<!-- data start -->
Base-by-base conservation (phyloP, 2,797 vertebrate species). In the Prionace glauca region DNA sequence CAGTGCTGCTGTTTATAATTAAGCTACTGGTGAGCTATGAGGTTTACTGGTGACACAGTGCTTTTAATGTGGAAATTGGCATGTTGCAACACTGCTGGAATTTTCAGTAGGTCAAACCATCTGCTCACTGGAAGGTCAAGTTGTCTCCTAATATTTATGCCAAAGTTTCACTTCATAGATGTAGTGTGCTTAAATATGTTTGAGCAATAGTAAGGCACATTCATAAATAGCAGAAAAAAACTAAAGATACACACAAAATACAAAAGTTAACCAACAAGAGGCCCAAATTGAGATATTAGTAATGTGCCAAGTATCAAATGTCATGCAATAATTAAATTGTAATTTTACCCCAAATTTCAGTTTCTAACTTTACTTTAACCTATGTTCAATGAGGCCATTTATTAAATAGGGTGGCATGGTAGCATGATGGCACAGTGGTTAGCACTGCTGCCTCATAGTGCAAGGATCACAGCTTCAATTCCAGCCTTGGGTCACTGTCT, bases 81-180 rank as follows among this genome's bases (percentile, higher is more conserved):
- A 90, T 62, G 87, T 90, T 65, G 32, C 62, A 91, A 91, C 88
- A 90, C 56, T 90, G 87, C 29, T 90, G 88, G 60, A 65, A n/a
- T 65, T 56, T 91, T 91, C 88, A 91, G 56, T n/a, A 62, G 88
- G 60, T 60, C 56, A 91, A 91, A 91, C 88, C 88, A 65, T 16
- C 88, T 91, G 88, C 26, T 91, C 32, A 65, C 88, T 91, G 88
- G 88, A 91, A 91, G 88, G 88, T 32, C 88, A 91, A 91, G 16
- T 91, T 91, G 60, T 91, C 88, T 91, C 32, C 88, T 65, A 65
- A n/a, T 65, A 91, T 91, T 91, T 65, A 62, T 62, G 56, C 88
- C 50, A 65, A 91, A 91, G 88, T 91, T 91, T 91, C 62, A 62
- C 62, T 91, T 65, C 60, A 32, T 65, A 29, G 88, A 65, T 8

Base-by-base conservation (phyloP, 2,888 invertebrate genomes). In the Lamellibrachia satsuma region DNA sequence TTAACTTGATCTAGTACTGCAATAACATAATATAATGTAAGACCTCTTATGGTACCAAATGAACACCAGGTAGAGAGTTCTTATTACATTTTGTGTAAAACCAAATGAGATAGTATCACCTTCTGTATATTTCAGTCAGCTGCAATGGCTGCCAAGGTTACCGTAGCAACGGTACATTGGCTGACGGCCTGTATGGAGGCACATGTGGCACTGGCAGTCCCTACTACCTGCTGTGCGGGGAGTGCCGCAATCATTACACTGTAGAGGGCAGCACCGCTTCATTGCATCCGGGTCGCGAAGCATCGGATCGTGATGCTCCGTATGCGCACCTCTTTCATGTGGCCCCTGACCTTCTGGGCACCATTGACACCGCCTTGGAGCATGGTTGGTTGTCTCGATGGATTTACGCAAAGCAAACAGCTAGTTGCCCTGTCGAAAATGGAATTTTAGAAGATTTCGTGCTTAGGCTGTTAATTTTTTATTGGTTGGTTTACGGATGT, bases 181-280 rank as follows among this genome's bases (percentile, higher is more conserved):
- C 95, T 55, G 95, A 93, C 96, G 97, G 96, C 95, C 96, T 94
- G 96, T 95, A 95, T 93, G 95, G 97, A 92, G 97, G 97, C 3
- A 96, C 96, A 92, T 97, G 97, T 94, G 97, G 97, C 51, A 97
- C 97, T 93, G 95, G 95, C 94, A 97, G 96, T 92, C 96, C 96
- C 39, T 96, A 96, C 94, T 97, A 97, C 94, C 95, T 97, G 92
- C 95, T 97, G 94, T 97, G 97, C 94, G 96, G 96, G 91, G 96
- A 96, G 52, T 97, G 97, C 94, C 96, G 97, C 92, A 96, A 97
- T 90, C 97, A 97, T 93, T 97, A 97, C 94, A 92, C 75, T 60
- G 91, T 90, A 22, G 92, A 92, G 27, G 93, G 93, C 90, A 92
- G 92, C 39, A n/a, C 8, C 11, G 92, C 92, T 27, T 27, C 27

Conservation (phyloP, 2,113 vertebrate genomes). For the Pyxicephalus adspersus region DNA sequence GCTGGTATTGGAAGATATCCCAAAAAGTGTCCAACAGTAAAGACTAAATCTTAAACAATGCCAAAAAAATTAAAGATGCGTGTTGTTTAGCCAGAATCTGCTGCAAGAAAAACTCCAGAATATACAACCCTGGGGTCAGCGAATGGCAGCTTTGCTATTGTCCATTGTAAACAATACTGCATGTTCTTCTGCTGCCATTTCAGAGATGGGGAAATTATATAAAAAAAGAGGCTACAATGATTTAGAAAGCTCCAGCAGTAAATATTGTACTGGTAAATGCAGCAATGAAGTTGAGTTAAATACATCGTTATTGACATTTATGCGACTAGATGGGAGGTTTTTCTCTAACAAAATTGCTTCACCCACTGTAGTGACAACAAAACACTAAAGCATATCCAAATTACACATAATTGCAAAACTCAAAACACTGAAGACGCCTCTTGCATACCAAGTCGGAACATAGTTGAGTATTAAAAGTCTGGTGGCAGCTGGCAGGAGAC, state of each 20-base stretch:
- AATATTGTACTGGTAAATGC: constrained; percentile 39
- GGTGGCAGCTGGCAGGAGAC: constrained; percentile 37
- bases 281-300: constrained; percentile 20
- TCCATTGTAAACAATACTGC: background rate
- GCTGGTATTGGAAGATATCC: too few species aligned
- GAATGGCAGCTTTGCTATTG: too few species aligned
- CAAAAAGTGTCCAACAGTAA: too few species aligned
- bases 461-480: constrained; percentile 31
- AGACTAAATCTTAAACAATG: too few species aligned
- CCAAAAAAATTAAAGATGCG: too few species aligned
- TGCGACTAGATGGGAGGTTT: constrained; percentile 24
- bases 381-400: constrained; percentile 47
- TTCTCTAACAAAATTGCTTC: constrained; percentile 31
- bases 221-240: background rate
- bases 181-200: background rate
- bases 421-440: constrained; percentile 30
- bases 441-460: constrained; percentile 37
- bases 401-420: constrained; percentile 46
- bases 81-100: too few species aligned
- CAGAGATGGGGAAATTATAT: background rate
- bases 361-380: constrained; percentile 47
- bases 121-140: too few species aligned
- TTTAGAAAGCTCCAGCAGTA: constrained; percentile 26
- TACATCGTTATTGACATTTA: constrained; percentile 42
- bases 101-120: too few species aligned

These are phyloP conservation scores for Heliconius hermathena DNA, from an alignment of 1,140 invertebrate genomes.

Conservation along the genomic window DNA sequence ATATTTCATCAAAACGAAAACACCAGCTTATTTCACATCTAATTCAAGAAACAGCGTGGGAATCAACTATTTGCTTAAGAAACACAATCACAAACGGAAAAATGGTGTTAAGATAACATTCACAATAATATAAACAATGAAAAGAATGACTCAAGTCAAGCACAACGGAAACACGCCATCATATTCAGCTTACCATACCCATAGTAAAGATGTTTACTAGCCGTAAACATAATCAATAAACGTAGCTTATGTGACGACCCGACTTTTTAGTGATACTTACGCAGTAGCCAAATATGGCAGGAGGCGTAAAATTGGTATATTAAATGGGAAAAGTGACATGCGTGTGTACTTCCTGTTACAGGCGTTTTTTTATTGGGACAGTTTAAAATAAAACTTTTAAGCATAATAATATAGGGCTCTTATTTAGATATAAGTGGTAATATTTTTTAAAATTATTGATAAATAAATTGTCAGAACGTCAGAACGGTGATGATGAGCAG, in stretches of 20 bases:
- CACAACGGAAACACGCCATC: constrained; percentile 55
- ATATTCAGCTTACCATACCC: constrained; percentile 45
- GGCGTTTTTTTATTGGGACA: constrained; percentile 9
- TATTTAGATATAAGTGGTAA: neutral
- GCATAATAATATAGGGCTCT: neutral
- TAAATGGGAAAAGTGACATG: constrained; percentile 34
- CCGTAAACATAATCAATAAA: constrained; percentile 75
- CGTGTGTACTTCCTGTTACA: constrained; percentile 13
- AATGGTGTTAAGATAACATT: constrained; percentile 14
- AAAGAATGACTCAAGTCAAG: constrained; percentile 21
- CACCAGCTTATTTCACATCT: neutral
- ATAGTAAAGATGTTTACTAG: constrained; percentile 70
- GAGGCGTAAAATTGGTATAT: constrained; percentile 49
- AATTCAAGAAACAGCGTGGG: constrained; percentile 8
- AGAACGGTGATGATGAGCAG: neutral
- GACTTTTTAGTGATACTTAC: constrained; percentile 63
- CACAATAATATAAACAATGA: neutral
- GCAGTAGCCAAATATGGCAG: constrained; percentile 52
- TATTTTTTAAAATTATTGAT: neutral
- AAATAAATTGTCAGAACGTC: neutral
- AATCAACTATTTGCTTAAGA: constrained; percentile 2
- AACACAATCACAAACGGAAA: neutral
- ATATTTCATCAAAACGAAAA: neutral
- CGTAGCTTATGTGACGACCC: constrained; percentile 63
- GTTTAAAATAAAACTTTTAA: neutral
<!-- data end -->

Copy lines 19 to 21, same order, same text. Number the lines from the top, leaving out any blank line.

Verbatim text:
- A 96, G 52, T 97, G 97, C 94, C 96, G 97, C 92, A 96, A 97
- T 90, C 97, A 97, T 93, T 97, A 97, C 94, A 92, C 75, T 60
- G 91, T 90, A 22, G 92, A 92, G 27, G 93, G 93, C 90, A 92